# Inverting Hessian matrix

I need to invert a Hessian matrix to calculate the covariance matrix. The matrices are fairly large, typical sizes are (300x300), or values of that order. In general, the Hessian is very ill-conditioned. The covariance matrix (in this case, the inverse of the Hessian) will have a blocky structure (blocks of elements around the main diagonal). I have tried to do an SVD of the Hessian, and invert it, but I am at a loss of where to cut the singular values. If I cut very early, I have what looks like a smoothed version of the covariances. If I cut too lates, it's just noise.

All my "clever" :) processing is to truncate the svd at some level, reconstruct the truncated Hessian and invert it. I don't know whether there are any more robust ways of going about this, and that do not involve trial and error in terms of truncating the matrix.

Thanks

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$300 \times 300$ is not large at all; the ill-conditioning seems to be more problematic. –  Suvrit Mar 30 '11 at 19:54

You're really asking the wrong question here...

Let's back up a bit. You're attempting to estimate some parameters here, either by a maximum likelihood method or more likely by $\chi^2$ minimization, right? Normally, after you've completed the $\chi^2$ minimization, you take the Hessian of $\chi^2$ at the optimal parameters, and then use its inverse as a covariance matrix for the fitted parameters, right? However, you've found that your Hessian matrix is essentially singular, right?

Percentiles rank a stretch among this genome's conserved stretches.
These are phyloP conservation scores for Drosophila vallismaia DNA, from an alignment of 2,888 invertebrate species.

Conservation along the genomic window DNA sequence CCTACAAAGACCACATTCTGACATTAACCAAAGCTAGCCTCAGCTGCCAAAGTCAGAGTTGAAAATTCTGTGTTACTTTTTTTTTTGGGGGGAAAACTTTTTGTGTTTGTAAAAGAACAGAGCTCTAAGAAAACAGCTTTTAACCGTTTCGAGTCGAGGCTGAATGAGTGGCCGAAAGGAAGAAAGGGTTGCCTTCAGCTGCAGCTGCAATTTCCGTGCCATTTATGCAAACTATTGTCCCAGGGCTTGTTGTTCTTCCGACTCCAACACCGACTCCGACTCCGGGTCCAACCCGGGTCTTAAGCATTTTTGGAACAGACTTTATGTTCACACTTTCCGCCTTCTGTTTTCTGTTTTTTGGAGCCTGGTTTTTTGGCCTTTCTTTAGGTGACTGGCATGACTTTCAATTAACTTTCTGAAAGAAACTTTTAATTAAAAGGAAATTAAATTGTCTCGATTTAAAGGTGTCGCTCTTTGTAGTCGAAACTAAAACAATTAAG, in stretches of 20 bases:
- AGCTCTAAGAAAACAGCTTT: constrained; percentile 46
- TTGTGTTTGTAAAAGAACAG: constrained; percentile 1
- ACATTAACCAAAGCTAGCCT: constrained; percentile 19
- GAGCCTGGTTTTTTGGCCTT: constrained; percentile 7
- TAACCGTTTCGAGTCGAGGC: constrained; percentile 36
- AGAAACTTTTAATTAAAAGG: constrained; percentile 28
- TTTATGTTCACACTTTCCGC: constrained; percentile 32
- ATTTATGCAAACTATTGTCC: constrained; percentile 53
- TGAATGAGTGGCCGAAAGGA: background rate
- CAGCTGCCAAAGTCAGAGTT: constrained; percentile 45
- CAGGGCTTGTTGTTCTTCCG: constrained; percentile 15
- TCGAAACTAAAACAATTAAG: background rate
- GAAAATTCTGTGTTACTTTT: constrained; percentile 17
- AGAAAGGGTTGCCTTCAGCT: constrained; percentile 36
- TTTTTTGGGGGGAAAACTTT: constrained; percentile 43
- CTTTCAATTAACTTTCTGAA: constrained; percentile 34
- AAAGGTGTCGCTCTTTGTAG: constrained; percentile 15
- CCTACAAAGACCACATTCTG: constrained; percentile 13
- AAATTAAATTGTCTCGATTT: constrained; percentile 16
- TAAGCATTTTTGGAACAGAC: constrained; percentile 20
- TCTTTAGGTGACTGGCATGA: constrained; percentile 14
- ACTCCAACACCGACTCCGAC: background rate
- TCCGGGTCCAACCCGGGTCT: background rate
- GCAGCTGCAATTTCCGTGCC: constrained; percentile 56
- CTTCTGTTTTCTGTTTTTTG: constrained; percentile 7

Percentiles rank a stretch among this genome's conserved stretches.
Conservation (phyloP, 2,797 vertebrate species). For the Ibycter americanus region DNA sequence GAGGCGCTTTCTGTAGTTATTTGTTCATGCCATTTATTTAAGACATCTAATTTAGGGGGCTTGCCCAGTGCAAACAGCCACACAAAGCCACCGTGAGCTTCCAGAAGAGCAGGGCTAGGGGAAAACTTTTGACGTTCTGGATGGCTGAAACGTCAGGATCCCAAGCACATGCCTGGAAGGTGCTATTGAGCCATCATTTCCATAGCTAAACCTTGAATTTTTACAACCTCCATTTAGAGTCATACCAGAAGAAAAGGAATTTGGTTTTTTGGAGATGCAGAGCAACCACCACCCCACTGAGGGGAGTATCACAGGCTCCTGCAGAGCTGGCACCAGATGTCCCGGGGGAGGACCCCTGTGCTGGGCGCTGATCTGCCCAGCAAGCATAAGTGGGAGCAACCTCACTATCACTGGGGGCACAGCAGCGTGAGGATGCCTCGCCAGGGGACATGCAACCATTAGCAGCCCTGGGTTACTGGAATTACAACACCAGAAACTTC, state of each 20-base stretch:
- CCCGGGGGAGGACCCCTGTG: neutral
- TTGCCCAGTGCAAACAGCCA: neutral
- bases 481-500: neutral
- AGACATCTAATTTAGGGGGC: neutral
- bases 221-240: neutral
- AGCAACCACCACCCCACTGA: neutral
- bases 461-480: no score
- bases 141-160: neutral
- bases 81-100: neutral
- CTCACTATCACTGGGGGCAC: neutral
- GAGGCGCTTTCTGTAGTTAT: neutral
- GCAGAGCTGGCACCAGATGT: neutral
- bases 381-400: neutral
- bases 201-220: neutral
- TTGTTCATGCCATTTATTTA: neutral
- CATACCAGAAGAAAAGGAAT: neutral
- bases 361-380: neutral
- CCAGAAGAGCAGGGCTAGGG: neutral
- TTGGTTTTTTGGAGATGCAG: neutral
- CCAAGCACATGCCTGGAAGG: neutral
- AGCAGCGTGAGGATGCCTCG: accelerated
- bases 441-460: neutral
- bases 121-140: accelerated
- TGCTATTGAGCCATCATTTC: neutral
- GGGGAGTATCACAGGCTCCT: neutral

So what does this mean?

First, the fact that the Hessian is essentially singular tells you that the $\chi^2$ minimization problem is ill-conditioned in the sense that many different sets of parameters fit the data equally well. This presents problems for whatever algorithm you used to perform the $\chi^2$ minimization, and it's likely in practice that you haven't got a very good minimum.

More importantly, the fact that the $\chi^2$ minimization problem is ill-conditioned tells you that the experiment you conducted really doesn't pin down the values of the parameters that you're trying to estimate.

It's important to understand that the problem you have here is not one of numerical computing, but that it is in fact a significant statistical issue. What you really need to do here is redesign your experiment so that it will provide you with useful information about the parameters that you're trying to estimate.

Trying to kludge together some sort of approximate covariance matrix by using the truncated SVD is simply the wrong way to approach this problem. What will go wrong? By truncating the SVD, you'll end up with confidence intervals for the fitted parameters that are overly tight.

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